That said, Mr. Gladwell does make a couple of claims in this book that in my mind were not well-founded. The first related to the supposed strategic mistakes made by the British Army in Northern Ireland in the early 1970’s in trying to bring peace to that troubled region. The second is his claim that the California “Three Strikes” law eventually proved harmful to the state. I think the Northern Ireland conclusion is overdrawn. Yes, the British made many mistakes in that peacekeeping role. However, I do not believe they were the strategic dunderheads that Mr. Gladwell suggests they were. They had a very difficult problem, with IRA terrorists on one side and extremist Ulster “orangemen” on the other. In the case of the California “Three Strikes” law, I live in California. I voted for Three Strikes and believe it has played an important role in bringing down California crime rates. Has it been too severe in particular cases? Yes. Does it have room for improvement? Also yes. But has it been a mistake overall? I think not and respectfully disagree with Mr. Gladwell on his conclusion.
Robert Massie served a tour of duty onboard a US aircraft carrier. That may account in part for his remarkable ability to describe in vivid and insightful detail the weather conditions, shipboard activity, and battle capabilities of the naval vessels that took part in World War I. His eye for insightful detail extends to his descriptions of the high level strategic debates that took place in the British and German war cabinets and admirals’ councils that made the crucial decisions which in the end determined the outcome of the war. In particular, the German decision finally endorsed by the Kaiser in 1917 to authorize unrestricted submarine warfare against all neutral merchant shipping in an effort to bring Britain to its knees through lack of supplies and foodstuffs instead led to the decisive entry of the US into the war that year.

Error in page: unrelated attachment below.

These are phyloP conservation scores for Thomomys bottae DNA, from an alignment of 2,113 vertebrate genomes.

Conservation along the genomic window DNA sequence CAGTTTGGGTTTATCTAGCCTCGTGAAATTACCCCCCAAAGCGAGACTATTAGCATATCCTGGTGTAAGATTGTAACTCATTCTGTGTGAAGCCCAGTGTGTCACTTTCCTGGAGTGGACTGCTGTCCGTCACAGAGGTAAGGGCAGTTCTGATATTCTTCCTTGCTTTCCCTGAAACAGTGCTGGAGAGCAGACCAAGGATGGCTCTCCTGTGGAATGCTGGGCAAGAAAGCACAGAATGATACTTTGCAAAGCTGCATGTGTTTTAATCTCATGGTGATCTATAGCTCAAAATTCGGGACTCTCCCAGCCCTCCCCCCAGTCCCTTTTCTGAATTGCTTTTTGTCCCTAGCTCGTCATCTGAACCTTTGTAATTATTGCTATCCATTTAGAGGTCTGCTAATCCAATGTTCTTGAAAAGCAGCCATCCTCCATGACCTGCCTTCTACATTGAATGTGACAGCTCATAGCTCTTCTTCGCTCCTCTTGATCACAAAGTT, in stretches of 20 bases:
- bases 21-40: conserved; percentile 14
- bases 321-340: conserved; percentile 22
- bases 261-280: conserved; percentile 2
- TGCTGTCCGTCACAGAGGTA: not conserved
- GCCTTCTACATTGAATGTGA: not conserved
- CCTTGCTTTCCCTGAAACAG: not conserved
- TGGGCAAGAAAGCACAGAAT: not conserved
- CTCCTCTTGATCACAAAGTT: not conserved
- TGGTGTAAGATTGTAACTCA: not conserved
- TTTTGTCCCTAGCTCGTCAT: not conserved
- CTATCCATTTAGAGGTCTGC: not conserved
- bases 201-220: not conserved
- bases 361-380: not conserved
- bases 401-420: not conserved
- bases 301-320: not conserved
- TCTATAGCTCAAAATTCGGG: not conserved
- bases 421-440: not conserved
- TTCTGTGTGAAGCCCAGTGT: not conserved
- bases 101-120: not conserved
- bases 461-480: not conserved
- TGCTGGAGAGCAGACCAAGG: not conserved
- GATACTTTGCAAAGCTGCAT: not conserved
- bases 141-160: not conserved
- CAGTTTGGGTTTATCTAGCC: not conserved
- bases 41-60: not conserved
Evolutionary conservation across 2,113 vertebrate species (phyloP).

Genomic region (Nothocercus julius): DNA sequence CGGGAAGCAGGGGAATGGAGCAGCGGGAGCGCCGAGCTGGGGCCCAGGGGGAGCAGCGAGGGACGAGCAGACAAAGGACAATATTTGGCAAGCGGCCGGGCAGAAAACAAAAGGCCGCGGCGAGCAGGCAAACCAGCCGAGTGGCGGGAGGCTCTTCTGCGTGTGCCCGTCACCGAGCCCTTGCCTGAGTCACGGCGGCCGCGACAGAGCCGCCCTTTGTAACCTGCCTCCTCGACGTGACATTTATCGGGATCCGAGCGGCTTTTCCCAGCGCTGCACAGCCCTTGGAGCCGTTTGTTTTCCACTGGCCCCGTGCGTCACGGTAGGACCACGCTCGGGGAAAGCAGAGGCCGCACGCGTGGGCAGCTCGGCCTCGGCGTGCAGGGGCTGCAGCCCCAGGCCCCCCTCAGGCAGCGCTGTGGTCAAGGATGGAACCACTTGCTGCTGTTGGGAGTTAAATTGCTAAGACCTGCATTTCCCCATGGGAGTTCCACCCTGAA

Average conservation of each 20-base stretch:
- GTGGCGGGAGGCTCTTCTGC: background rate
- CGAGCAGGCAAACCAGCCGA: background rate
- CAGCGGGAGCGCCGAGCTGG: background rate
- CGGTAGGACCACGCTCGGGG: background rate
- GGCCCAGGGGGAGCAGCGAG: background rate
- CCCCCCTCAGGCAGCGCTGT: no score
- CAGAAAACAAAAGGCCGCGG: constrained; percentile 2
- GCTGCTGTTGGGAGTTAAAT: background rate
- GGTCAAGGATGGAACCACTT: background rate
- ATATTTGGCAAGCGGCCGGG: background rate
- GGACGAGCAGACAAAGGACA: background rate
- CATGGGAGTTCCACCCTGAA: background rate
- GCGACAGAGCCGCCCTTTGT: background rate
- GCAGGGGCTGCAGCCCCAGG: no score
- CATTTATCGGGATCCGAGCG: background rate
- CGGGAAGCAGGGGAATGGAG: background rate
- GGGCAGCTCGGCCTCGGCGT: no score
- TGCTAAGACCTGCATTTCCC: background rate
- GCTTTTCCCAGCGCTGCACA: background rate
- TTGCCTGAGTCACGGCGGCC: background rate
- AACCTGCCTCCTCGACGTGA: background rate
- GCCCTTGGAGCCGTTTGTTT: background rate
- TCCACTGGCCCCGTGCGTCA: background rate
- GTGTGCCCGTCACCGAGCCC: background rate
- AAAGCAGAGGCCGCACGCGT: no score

Most interesting throughout the book are the decisive roles played by minor incidents of incompetence, hesitation, miscommunication, or misjudgment based on human foibles or the confusion and fog of war. These include Admiral Milne’s failure to block the battle cruiser Goebben from escaping to the Dardanelles; Captain Thompson’s careless handling of critical intelligence that could have turned the tide in the Battle of Jutland; the failure of Admiral Beatty’s flag officer to assure clear and proper signaling of the Admiral’s orders; the British Admiralty’s failure to immediately pass on critical intelligence during the Battle of Jutland to Jellicoe because the communication room was left in the hands of a clueless low level officer.
All in all, a very interesting account that will provide a rich source of lessons on the critical decisions made by the naval leaders in World War I.
This is another very entertaining gem in the Vish Puri detective series. Besides the well thought out and well-paced mystery plot (actually, plots), the book features detailed and lively descriptions of everyday life in modern India—the food, the traffic jams, the religious practices, as well as insights into social customs and family life. As in the previous Vish Puri stories, there are particular social issues about India that are featured in this story. In this case the social themes are the changing views in India toward arranged marriages and toward the social caste system. These themes are woven naturally into the broader tale and treated at times with humor as well as from their serious side.
A word about the narrator, Sam Dastor. In my opinion the narration of this story makes it twice as enjoyable as a mere visual read would be. The narrator captures Indian accents and speaking mannerisms in a way that makes the story and characters come fully alive. I highly recommend this book on its merits alone. I doubly recommend it with Sam Dastor as the narrator.